It mast #fsGod . ,rtilio me for sornmhing; as
went's' thi's' dest # tls 40`sror ri** . pitve
me a sot4-the little girl said-that I TerhaPs
my soul can do something in the world,.
though my body, is poor and crooked. Pll
And with these little magic words, Hugh
ETrang up from his knoll 3 buttoned the flow
er it his vest, and made his.way homeward
to his work.
Five years, have fiown. In the hall of a
village academy, a ,knot of Gphool girls are
discussing a weighty matter, The young
men of .the -&cad.erriy have been .deliverinff
orations' of their own composition, for a
prize ;-and the result has astonished every
't Is it not too ba.ti 77 says Sarah c'that sicch
a, iell.aw should win the prize?"
- gc Why, has he nOt as good a right as any
of the.rn '1" asked a blueleyed girl of fourteen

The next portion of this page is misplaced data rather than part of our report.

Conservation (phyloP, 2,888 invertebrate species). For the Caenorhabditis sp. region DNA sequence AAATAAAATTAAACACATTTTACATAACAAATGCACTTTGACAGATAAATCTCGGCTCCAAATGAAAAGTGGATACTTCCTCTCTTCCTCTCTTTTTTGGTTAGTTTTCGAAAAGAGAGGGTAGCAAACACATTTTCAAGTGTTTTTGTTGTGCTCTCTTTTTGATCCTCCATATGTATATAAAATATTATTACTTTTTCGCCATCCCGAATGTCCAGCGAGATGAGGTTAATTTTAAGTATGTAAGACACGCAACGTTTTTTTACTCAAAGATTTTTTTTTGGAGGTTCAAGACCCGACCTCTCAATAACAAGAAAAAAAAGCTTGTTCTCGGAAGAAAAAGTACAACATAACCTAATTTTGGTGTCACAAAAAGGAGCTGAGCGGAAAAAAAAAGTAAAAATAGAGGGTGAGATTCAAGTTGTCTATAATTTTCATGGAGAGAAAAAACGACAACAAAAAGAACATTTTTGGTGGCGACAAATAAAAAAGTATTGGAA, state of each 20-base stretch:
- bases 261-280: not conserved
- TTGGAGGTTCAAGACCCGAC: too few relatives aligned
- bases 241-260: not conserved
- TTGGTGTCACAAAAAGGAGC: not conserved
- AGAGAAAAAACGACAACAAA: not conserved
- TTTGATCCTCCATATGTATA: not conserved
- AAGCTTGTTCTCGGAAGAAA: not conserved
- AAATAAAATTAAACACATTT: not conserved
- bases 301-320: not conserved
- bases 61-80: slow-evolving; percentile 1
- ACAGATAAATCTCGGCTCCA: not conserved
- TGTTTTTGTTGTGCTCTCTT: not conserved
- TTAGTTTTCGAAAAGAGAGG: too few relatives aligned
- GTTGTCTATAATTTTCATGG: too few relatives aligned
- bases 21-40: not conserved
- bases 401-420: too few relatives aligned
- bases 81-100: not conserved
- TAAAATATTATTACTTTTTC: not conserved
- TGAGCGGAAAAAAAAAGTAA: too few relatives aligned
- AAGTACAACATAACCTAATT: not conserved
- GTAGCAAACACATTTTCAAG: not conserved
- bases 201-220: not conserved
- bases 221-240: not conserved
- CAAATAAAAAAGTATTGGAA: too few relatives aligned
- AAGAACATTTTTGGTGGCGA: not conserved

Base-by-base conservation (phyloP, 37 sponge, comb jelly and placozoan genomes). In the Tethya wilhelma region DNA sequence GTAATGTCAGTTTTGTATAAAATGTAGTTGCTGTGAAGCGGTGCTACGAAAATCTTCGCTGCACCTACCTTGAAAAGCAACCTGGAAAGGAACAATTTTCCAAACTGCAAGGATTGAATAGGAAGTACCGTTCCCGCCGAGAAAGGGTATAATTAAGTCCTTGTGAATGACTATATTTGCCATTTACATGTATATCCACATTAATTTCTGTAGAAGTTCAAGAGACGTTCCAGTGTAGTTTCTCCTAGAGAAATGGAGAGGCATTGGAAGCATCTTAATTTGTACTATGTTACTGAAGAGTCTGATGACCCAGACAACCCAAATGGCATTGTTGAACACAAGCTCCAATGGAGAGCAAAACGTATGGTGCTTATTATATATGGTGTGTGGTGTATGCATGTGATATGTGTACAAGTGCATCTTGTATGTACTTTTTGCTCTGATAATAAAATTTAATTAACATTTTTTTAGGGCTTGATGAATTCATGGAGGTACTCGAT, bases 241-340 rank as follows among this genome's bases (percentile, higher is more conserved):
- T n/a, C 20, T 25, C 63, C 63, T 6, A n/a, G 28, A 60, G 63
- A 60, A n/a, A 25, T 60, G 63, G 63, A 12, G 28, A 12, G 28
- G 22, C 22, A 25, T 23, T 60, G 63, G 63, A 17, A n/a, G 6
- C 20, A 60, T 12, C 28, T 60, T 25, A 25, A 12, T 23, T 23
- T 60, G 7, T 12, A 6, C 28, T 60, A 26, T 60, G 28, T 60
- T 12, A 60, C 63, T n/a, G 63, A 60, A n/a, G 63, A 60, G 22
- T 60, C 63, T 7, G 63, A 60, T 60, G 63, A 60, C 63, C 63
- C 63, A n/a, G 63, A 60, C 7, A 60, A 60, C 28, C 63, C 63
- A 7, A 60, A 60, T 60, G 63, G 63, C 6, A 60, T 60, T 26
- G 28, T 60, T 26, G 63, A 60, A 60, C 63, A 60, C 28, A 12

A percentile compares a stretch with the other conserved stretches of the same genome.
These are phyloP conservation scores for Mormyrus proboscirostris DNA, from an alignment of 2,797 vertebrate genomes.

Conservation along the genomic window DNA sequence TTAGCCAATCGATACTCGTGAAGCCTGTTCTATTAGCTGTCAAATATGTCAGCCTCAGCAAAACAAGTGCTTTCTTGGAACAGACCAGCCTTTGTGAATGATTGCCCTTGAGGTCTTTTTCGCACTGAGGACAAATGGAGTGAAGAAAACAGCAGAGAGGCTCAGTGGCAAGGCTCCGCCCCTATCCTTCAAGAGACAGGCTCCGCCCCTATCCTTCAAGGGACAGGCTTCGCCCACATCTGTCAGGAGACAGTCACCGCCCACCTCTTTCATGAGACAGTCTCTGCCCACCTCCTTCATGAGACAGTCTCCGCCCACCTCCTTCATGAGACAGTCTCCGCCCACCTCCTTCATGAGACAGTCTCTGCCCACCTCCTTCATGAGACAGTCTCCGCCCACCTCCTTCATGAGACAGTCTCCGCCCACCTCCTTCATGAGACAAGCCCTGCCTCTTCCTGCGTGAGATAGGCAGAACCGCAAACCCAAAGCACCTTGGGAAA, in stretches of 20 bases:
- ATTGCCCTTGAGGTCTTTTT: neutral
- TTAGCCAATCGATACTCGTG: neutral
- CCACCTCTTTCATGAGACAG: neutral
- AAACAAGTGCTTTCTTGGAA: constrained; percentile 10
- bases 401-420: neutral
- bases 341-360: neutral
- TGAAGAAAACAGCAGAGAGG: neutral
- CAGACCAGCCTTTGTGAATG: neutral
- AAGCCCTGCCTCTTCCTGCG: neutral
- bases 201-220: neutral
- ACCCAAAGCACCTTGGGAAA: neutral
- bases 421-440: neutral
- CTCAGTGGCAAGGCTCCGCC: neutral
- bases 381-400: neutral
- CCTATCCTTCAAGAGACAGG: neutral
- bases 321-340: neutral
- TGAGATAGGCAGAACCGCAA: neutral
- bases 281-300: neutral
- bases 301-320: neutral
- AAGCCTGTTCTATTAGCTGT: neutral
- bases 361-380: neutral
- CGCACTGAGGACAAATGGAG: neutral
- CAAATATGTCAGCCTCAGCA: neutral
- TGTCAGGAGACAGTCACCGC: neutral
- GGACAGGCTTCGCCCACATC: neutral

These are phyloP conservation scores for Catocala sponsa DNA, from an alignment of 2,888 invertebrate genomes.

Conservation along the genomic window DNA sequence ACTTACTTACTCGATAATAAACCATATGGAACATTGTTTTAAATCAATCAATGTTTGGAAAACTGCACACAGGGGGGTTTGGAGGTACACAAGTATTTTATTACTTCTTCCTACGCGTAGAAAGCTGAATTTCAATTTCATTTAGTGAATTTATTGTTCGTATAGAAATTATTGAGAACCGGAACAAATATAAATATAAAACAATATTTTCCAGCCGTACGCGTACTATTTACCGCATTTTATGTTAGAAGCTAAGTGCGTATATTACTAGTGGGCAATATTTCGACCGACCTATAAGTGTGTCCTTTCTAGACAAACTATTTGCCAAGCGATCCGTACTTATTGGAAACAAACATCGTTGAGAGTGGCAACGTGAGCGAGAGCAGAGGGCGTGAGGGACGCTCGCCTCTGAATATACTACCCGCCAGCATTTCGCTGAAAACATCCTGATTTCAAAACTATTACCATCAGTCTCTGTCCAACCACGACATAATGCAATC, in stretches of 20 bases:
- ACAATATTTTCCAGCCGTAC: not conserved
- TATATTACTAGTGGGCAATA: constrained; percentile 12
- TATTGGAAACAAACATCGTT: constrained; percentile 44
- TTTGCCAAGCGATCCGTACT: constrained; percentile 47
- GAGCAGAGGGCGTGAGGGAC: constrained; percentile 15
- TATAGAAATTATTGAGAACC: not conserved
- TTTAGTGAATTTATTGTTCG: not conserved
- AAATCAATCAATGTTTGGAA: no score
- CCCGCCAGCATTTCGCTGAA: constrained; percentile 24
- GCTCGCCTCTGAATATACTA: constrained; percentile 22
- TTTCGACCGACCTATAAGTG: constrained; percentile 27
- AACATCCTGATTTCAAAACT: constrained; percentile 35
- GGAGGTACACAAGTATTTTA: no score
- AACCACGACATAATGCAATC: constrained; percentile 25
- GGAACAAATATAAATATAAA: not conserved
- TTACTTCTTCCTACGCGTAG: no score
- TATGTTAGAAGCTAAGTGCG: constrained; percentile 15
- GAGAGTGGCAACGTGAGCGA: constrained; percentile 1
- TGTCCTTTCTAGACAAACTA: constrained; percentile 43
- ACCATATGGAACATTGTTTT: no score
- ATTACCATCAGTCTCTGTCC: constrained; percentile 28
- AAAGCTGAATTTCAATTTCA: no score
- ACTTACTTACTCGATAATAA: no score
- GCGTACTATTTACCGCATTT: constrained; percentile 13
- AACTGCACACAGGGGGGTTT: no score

at her side.
" Oh , rirtht "
to be sure I but I shouldn't
think such a deformed piece of humanity
would be - very -forward to push himself be
fore other people F."
" Should'he not Make the most ihe gifts
God has given him ? It
_is unjust Sarah l--
He won the prize fairly, and spoke nobly
.you ought not to be so unkind !"
" I suppose gott think no prize too great
for him," responded Sarah, with a malicious
-little laugh. ."Perhaps he will offer his ser
vices in escorting you to 'the plc-nic next
Monday, in return for your eloquent defenCe
cf his rights. 'The Lily of Lisbon- Acade
my,' as Professor R. called. her, would be
`nonored by such company.'"
" She would indeed be honored, Sarah, by
any, mark of esteem from one whose opinion
-is worth something I" riplied the blue-eyed
girl proudly arching her • graceful neck.—
"Did you never learn those lines of Watts---
I would be measured by my sou/ ;
The-mind's the stature,orthe ma.n ?' "
You are a most unaccountable girl, Ulla